29. Total Quality Management--- • Focus on the Long Term best average result rather than immediate short-term outcome. • Emphasize process rather than single result. • Design quality into the process rather than testing defects out of the product. • Aim for zero defects through continuous improvement. • Base vendor decisions on relationship and statistical evidence of quality rather than price. • Buy value rather than price. • Reduce perception of personal risk in decision making. • Drive out fear. • Foster rational laziness. • Let People do the things that are important • and they will seek out the important things to do.

30. How Should Business Decisions be Made? • Explicit goals and criteria for success • Consistent best bet decisions • Efficiency with resources • Freedom from Fear • Concern for welfare of the organization • Global view of the organization • People • Geography • Time How ARE Business Decisions Made?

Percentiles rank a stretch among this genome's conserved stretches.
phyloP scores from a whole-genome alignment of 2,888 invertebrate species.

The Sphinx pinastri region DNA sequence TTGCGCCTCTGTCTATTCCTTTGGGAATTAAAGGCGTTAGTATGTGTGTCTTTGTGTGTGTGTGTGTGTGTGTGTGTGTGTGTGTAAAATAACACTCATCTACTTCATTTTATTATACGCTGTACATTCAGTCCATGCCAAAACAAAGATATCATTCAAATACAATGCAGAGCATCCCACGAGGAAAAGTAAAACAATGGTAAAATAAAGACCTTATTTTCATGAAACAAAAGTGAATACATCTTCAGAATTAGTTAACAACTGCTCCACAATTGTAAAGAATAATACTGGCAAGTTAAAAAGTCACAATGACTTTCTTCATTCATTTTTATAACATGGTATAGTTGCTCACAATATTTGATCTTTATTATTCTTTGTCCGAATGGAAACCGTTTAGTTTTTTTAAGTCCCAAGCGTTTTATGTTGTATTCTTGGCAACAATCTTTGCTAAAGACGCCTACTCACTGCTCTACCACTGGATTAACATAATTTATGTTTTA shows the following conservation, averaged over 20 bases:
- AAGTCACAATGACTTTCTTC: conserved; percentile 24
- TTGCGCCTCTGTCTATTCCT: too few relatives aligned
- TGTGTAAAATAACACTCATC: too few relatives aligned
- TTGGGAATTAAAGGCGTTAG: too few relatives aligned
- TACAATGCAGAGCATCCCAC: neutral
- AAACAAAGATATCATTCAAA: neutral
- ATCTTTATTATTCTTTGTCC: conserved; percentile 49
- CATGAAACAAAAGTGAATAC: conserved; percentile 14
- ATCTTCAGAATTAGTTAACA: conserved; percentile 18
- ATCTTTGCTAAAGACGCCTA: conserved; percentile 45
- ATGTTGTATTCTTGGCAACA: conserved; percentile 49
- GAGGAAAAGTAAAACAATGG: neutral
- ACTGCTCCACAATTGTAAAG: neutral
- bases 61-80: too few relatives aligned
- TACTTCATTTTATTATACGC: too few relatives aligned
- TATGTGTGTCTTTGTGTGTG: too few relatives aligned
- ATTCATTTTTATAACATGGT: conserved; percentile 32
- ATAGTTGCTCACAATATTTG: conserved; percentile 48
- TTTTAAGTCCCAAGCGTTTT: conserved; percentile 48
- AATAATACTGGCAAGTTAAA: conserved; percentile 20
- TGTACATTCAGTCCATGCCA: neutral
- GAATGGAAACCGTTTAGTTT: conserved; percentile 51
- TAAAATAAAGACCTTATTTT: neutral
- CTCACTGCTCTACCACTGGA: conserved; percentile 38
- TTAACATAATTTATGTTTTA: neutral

31. How Are Business Decisions Made? • Myopia • Personal expediency • Fear of blame • Avoidance of perceived personal risk • Disregard for long term welfare and lack of concern for others.

32. Most people are busy-- • Being concerned about personal risk • Trying to avoid failure • Afraid of being blamed for occasional misfortunes • Don’t want to take responsibility Some people are too busy--

33. Some people are too busy-- • Being managers • making “business decisions” • Don’t want to be confused with the data

34. The world is filled with-- • Soldiers who don’t want to be in the front line • Enthusiastic cross-eyed discus throwers who seldom hit the mark---- • but they keep the audience on their toes • Someone has to take the risk and lead:

35. Don’t be content to Minimax Regrets • Don’t just play to avoid losing-- • Play to win!! • Play so everybody wins.